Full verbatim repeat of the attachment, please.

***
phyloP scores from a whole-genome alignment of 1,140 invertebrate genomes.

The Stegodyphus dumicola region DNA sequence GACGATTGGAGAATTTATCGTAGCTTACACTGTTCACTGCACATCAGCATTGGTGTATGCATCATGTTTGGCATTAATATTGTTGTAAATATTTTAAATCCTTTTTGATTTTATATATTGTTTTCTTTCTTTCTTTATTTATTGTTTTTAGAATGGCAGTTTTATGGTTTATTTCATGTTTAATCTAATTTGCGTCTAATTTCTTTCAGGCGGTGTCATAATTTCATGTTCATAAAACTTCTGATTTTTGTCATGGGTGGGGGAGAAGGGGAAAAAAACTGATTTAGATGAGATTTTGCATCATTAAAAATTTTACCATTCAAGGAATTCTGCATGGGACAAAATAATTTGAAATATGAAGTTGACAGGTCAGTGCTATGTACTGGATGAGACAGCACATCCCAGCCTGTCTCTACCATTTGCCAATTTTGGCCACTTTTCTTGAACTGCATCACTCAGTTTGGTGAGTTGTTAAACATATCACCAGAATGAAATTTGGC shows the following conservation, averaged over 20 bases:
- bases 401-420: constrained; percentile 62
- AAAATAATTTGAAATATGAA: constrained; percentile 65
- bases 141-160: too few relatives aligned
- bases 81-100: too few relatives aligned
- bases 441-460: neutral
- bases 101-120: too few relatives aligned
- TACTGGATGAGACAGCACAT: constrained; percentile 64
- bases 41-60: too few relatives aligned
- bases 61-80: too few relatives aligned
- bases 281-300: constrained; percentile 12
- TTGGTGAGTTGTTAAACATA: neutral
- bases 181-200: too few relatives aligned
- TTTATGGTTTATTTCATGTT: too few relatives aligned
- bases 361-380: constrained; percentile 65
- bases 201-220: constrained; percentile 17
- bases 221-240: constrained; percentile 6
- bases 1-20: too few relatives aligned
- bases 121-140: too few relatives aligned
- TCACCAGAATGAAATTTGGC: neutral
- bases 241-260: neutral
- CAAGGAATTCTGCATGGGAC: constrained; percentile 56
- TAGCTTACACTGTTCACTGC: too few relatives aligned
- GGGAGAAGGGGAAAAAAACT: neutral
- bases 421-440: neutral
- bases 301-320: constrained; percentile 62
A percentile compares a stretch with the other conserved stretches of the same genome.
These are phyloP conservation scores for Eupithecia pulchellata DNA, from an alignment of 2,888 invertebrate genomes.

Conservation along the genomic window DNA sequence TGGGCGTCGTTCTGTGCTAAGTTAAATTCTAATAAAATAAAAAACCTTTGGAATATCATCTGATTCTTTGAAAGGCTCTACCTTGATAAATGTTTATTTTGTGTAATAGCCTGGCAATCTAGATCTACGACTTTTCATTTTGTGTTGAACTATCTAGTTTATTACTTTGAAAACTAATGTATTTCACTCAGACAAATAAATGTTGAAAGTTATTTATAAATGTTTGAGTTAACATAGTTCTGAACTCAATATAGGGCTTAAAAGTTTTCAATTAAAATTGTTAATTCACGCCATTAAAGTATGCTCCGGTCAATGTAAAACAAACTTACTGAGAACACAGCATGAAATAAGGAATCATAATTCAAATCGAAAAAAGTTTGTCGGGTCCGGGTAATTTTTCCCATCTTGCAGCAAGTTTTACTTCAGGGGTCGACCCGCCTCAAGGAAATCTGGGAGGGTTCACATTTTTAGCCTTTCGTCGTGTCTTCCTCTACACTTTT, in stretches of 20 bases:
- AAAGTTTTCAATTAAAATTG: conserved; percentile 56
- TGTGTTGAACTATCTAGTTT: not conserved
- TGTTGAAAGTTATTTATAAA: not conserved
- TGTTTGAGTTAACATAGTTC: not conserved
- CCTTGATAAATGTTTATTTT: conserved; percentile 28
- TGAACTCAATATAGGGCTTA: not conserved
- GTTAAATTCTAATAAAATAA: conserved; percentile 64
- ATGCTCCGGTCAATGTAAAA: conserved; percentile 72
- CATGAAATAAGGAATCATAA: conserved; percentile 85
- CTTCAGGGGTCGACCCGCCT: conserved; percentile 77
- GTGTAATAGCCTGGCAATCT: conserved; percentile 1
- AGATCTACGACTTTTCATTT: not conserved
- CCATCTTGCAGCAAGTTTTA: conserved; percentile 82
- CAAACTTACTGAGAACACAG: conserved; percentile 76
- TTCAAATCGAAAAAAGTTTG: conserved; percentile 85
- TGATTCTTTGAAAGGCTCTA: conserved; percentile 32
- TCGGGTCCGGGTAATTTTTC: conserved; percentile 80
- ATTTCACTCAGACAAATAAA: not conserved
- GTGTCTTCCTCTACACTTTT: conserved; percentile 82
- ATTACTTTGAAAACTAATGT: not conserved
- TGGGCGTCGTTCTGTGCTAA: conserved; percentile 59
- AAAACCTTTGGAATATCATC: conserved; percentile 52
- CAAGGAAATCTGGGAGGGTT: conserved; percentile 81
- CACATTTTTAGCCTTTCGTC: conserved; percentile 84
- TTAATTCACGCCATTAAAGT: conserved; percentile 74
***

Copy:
phyloP scores from a whole-genome alignment of 1,140 invertebrate genomes.

The Stegodyphus dumicola region DNA sequence GACGATTGGAGAATTTATCGTAGCTTACACTGTTCACTGCACATCAGCATTGGTGTATGCATCATGTTTGGCATTAATATTGTTGTAAATATTTTAAATCCTTTTTGATTTTATATATTGTTTTCTTTCTTTCTTTATTTATTGTTTTTAGAATGGCAGTTTTATGGTTTATTTCATGTTTAATCTAATTTGCGTCTAATTTCTTTCAGGCGGTGTCATAATTTCATGTTCATAAAACTTCTGATTTTTGTCATGGGTGGGGGAGAAGGGGAAAAAAACTGATTTAGATGAGATTTTGCATCATTAAAAATTTTACCATTCAAGGAATTCTGCATGGGACAAAATAATTTGAAATATGAAGTTGACAGGTCAGTGCTATGTACTGGATGAGACAGCACATCCCAGCCTGTCTCTACCATTTGCCAATTTTGGCCACTTTTCTTGAACTGCATCACTCAGTTTGGTGAGTTGTTAAACATATCACCAGAATGAAATTTGGC shows the following conservation, averaged over 20 bases:
- bases 401-420: constrained; percentile 62
- AAAATAATTTGAAATATGAA: constrained; percentile 65
- bases 141-160: too few relatives aligned
- bases 81-100: too few relatives aligned
- bases 441-460: neutral
- bases 101-120: too few relatives aligned
- TACTGGATGAGACAGCACAT: constrained; percentile 64
- bases 41-60: too few relatives aligned
- bases 61-80: too few relatives aligned
- bases 281-300: constrained; percentile 12
- TTGGTGAGTTGTTAAACATA: neutral
- bases 181-200: too few relatives aligned
- TTTATGGTTTATTTCATGTT: too few relatives aligned
- bases 361-380: constrained; percentile 65
- bases 201-220: constrained; percentile 17
- bases 221-240: constrained; percentile 6
- bases 1-20: too few relatives aligned
- bases 121-140: too few relatives aligned
- TCACCAGAATGAAATTTGGC: neutral
- bases 241-260: neutral
- CAAGGAATTCTGCATGGGAC: constrained; percentile 56
- TAGCTTACACTGTTCACTGC: too few relatives aligned
- GGGAGAAGGGGAAAAAAACT: neutral
- bases 421-440: neutral
- bases 301-320: constrained; percentile 62
A percentile compares a stretch with the other conserved stretches of the same genome.
These are phyloP conservation scores for Eupithecia pulchellata DNA, from an alignment of 2,888 invertebrate genomes.

Conservation along the genomic window DNA sequence TGGGCGTCGTTCTGTGCTAAGTTAAATTCTAATAAAATAAAAAACCTTTGGAATATCATCTGATTCTTTGAAAGGCTCTACCTTGATAAATGTTTATTTTGTGTAATAGCCTGGCAATCTAGATCTACGACTTTTCATTTTGTGTTGAACTATCTAGTTTATTACTTTGAAAACTAATGTATTTCACTCAGACAAATAAATGTTGAAAGTTATTTATAAATGTTTGAGTTAACATAGTTCTGAACTCAATATAGGGCTTAAAAGTTTTCAATTAAAATTGTTAATTCACGCCATTAAAGTATGCTCCGGTCAATGTAAAACAAACTTACTGAGAACACAGCATGAAATAAGGAATCATAATTCAAATCGAAAAAAGTTTGTCGGGTCCGGGTAATTTTTCCCATCTTGCAGCAAGTTTTACTTCAGGGGTCGACCCGCCTCAAGGAAATCTGGGAGGGTTCACATTTTTAGCCTTTCGTCGTGTCTTCCTCTACACTTTT, in stretches of 20 bases:
- AAAGTTTTCAATTAAAATTG: conserved; percentile 56
- TGTGTTGAACTATCTAGTTT: not conserved
- TGTTGAAAGTTATTTATAAA: not conserved
- TGTTTGAGTTAACATAGTTC: not conserved
- CCTTGATAAATGTTTATTTT: conserved; percentile 28
- TGAACTCAATATAGGGCTTA: not conserved
- GTTAAATTCTAATAAAATAA: conserved; percentile 64
- ATGCTCCGGTCAATGTAAAA: conserved; percentile 72
- CATGAAATAAGGAATCATAA: conserved; percentile 85
- CTTCAGGGGTCGACCCGCCT: conserved; percentile 77
- GTGTAATAGCCTGGCAATCT: conserved; percentile 1
- AGATCTACGACTTTTCATTT: not conserved
- CCATCTTGCAGCAAGTTTTA: conserved; percentile 82
- CAAACTTACTGAGAACACAG: conserved; percentile 76
- TTCAAATCGAAAAAAGTTTG: conserved; percentile 85
- TGATTCTTTGAAAGGCTCTA: conserved; percentile 32
- TCGGGTCCGGGTAATTTTTC: conserved; percentile 80
- ATTTCACTCAGACAAATAAA: not conserved
- GTGTCTTCCTCTACACTTTT: conserved; percentile 82
- ATTACTTTGAAAACTAATGT: not conserved
- TGGGCGTCGTTCTGTGCTAA: conserved; percentile 59
- AAAACCTTTGGAATATCATC: conserved; percentile 52
- CAAGGAAATCTGGGAGGGTT: conserved; percentile 81
- CACATTTTTAGCCTTTCGTC: conserved; percentile 84
- TTAATTCACGCCATTAAAGT: conserved; percentile 74